5. designating the persons who may be present while the discovery is conducted;
    6. requiring that a deposition be sealed and opened only on court order;
    7. requiring that a trade secret or other confidential research, development, or commercial information not be revealed or be revealed only in a specified way; and
    8. requiring that the parties simultaneously file specified documents or information in sealed envelopes, to be opened as the court directs.
  2. Ordering Discovery. If a motion for a protective order is wholly or partly denied, the court may, on just terms, order that any party or person provide or permit discovery.
  3. Awarding Expenses. Rule 37(a)(5) applies to the award of expenses.

(d) Timing and Sequence of Discovery.

  1. Timing. A party may not seek discovery from any source before the parties have conferred as required by Rule 26(f), except in a proceeding exempted from initial disclosure under Rule 26(a)(1)(B), or when authorized by these rules, by stipulation, or by court order.
  2. Early Rule 34 Requests.
    1. Time to Deliver. More than 21 days after the summons and complaint are served on a party, a request under Rule 34 may be delivered:
      1. to that party by any other party, and
      2. by that party to any plaintiff or to any other party that has been served.
    2. When Considered Served. The request is considered to have been served at the first Rule 26(f) conference.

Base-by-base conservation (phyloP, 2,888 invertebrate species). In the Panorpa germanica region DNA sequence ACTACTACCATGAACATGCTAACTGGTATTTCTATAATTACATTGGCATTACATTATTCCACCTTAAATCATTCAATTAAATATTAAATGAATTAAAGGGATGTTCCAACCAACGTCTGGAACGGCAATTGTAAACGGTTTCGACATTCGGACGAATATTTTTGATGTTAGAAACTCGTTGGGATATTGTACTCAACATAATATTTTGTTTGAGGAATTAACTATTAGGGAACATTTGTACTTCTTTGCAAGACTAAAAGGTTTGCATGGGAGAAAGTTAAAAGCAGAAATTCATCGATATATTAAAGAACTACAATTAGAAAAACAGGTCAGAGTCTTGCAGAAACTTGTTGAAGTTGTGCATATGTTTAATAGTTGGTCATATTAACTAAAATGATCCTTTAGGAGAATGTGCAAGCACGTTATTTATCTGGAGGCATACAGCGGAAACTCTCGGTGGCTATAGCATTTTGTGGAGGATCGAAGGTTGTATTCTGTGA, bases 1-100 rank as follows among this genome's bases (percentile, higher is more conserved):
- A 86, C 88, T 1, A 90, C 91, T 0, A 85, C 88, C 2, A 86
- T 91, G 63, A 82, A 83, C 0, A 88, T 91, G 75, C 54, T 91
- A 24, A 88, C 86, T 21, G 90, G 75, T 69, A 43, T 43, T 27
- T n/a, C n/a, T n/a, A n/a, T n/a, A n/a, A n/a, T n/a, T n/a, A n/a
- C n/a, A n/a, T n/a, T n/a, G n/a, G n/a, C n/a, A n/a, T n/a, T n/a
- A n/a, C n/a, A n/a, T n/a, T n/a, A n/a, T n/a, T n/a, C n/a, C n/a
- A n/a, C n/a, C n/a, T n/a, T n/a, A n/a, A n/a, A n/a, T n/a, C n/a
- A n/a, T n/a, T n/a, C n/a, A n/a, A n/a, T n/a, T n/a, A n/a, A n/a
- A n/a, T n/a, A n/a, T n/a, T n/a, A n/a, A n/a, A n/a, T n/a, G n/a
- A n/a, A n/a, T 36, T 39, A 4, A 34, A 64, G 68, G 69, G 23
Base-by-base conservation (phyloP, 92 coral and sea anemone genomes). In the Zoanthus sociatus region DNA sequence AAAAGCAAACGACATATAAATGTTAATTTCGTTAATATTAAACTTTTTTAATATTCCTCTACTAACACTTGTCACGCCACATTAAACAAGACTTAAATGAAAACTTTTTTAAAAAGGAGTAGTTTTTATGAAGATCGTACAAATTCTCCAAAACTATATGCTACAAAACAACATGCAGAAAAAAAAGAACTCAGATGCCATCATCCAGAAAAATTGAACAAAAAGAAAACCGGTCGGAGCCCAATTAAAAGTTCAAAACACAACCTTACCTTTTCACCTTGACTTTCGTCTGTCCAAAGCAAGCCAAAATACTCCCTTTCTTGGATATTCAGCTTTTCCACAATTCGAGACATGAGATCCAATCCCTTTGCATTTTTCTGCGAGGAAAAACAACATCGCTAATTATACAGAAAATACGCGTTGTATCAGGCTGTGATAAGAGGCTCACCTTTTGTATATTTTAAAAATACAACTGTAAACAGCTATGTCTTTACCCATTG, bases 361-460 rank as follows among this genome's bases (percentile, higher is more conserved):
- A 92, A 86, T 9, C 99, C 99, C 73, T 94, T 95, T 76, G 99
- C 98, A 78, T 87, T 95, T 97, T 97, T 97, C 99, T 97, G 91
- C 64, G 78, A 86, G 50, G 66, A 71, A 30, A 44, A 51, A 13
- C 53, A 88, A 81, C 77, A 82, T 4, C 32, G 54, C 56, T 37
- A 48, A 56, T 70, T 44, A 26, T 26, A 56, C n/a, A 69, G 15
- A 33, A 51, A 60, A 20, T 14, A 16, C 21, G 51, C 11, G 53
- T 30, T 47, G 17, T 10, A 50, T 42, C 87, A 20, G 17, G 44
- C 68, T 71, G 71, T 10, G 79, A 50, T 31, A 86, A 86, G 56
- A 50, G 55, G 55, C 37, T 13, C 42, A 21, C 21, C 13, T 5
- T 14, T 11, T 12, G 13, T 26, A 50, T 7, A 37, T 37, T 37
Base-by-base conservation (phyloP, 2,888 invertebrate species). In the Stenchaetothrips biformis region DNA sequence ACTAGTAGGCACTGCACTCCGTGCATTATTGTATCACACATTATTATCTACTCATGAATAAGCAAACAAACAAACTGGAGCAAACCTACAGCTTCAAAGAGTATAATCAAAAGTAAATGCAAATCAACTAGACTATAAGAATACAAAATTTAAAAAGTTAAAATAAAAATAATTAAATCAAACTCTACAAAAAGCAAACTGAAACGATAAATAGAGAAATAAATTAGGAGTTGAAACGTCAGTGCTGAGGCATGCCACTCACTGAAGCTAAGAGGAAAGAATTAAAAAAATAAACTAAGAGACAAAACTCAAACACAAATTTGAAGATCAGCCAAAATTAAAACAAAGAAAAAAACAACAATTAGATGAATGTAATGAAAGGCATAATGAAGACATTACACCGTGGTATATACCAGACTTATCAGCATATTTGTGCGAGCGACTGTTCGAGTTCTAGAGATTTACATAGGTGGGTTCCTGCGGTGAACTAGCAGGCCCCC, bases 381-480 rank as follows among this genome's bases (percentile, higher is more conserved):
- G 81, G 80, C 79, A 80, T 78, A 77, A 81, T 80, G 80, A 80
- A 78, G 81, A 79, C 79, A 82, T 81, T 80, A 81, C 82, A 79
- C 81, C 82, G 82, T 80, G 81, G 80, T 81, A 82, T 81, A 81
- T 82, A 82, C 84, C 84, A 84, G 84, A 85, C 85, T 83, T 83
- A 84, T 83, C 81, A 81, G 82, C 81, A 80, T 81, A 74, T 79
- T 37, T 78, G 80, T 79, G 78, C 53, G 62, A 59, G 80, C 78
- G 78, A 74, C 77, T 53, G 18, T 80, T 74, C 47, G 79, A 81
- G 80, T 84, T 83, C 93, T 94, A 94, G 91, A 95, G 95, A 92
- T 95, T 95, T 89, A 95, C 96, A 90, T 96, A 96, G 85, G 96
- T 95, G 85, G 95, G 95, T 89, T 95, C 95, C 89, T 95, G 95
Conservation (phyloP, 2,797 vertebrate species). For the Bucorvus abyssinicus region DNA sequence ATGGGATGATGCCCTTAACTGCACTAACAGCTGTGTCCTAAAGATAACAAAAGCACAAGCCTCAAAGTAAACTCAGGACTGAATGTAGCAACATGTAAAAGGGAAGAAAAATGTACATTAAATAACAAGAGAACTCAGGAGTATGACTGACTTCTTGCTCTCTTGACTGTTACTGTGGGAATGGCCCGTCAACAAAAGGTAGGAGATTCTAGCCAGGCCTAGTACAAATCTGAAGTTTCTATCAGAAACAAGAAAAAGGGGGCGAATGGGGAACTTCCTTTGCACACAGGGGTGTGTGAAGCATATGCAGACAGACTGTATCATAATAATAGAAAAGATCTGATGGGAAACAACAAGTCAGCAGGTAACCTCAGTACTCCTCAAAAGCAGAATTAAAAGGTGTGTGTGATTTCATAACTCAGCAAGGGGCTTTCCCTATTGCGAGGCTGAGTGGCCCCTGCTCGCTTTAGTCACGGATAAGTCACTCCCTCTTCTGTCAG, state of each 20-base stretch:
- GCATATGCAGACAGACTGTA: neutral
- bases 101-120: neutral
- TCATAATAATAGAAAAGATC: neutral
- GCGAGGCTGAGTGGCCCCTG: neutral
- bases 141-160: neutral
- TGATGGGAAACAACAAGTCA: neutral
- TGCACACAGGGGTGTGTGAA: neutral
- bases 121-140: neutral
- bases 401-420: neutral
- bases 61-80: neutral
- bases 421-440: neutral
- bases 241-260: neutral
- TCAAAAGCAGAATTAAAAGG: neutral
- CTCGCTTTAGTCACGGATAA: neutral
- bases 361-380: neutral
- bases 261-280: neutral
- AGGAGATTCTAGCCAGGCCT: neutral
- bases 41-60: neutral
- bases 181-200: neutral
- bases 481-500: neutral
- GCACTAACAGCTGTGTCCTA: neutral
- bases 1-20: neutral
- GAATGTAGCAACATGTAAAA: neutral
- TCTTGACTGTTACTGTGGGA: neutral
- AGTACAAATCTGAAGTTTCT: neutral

3. Sequence. Unlessthe parties stipulate or the court orders otherwise for the parties’ and witnesses’ convenience and in the interests of justice:
    1. methods of discovery may be used in any sequence; and
    2. discovery by one party does not require any other party to delay its discovery.
Related Topics

The Charlotte lawyers at Powers Law Firm PA are dedicated to compassionate legal representation, predicated on superlative knowledge, trial skills, and conscientious advocacy.

The gift of a legal education extends beyond a fulfilling way to earn a living. Omni autem cui multum datum.

Bill Powers - Bill@CarolinaAttorneys.com

Carolina Law Blog / Awards and Certifications

Client Reviews
I am so fortunate to have had Bill Powers on my case. Upon our first meeting, Bill insisted that through the emotions of anger, sadness, confusion, and betrayal that I remain resilient. He was available to answer questions with researched, logical, truthful answers throughout our two year stretch together... J.R.
Bill Powers and his firm were a true blessing. If anyone is contacting an attorney, it's more than likely not from a positive life experience. If there was a rating for "bedside manner" for lawyers he'd get a 10/10 for that as well. The entire staff were helpful... K.C.
Bill Powers’ staff has handled several traffic citations for me over the years, and they exceeded my expectations each and every time. Would highly recommend anyone faced with a traffic citation or court case contact his office and they will handle it from there. M.C.
Bill and his staff are flat out great. I (unfortunately) was a repeat customer after a string of tickets. These guys not only took care of the initial ticket for me, but went the extra mile and reduced my problems from 3 to just 1 (very minor one) on the same day I called back! I would recommend them to anyone. A.R.